These tensions create a restlessness unsatisfied with the status quo, and a boisterousness that is always stimulating and often astonishing. This creative tension is why Poland produces so many entrepreneurs, artists and sportspeople. It’s why Poland is constantly changing and evolving, sometimes tumultuously. And it’s why Poles have always tried to achieve the seemingly impossible – and often succeeded.”

This core idea of “creative tension,” accepts Poland as it is. It moves perceptions in the positive direction we wish them to go, yet at the same time has the ability to justify and explain some of the apparently negative aspects of Poland’s reputation. In other words, it makes Poland credible. At a meeting in March 2005 The Council for the Promotion of Poland, which is the government body concerned to coordinate and promote Poland’s image, unanimously agreed to recommend that we move ahead to the second stage of our work.

So how will the core idea work in influencing and coordinating efforts to project the Polish national brand? In addition to the usual national initiatives we hope to help inspire and co-ordinate other activities, everything from film-making to research and development. We expect major Polish companies to emerge, flagship Polish products to appear on shelves and Polish political influence to be felt within the EU. The intention of the national branding programme will be to coordinate the different initiatives so that they remain individually powerful and focused but also clearly seen to be mutually supportive, and to manage perceptions so they align with changes in reality. The word brand excites a great deal of contentious discussion; a less emotive phrase, and perhaps a more accurate way to describe this work, is reputation management.

Of course a brand mark will be developed, along with a visual system which will enable individual initiatives to retain their own characteristics while clearly remaining part of a whole. But the branding programme is far more than design implementation. For one, it is likely to involve the creation of major attention-getting events. During the time that Spain was rebuilding its image in the 1990s, both the Barcelona Olympics and the Seville Expo helped to give the country a high profile. China is doing the same thing with the Shanghai Expo (2010) and the Beijing Olympics (2008).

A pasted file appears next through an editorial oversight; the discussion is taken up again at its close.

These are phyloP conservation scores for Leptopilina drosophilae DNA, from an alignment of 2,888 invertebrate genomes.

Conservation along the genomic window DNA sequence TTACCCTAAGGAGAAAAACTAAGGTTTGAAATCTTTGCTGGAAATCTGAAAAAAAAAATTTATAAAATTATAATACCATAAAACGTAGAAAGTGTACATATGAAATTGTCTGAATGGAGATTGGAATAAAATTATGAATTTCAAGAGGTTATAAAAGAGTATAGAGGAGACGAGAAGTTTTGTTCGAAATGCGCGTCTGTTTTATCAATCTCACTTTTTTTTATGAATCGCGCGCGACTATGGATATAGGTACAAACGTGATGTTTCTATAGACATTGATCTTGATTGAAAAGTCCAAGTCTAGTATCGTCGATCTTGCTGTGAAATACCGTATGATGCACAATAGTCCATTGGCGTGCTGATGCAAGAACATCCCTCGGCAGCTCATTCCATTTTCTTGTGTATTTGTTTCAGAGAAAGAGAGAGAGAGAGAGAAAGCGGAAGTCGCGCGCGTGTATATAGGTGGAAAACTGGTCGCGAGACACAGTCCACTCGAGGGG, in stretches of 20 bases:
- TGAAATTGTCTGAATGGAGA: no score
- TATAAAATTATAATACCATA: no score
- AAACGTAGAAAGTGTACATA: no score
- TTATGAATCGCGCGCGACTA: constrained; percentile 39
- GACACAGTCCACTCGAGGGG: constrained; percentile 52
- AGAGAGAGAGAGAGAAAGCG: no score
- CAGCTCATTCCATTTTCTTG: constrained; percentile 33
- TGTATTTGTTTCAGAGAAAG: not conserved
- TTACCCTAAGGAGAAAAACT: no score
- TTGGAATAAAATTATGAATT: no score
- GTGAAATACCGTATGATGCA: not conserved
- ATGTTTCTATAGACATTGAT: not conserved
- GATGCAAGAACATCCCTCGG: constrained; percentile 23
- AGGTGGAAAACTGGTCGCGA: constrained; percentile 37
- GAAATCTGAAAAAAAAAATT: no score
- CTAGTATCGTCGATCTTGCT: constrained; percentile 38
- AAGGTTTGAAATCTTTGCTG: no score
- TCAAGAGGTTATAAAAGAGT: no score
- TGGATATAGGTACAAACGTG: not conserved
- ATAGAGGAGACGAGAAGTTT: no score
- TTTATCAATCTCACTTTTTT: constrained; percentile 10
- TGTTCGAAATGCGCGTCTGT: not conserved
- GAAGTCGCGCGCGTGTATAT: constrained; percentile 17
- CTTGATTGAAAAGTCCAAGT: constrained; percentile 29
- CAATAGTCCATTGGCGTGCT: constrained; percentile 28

Our thoughts about implementing the brand include the development of Krakow, Poland’s most beautiful city, as a centre for tourism, to be marketed together with other major Hapsburg cities such as Prague, Vienna, Budapest and even Lviv, as part of a long-running central European story in which shifting frontiers did not necessarily undermine cultural unities. Another idea is to develop Warsaw, the Poland’s centre for foreign direct investment, to embody the tensions that characterize the country, so that alongside restored palaces and Stalinesque monsters new buildings would stand designed by the world’s greatest architects. The city would then become a physical manifestation of attributes such as imagination, flair, energy, vitality, resilience and ambition. A third idea relates to public diplomacy; Poland could take the lead in a major programme of reconciliation with the Jewish people. This could be done perhaps in conjunction with the annual Jewish festival in Krakow, and with the aid of Jewish Polish luminaries such as architect Daniel Libeskind.

The national branding programme for Poland is wide ranging and long term. Nobody expects attitudes to change in a week, a month or even a year. In the longer term though it is essential for the self confidence and self esteem of Poland, and other countries in the former Eastern Bloc, to be seen for what they are and what they are becoming.

Article by Wally Olins [Via]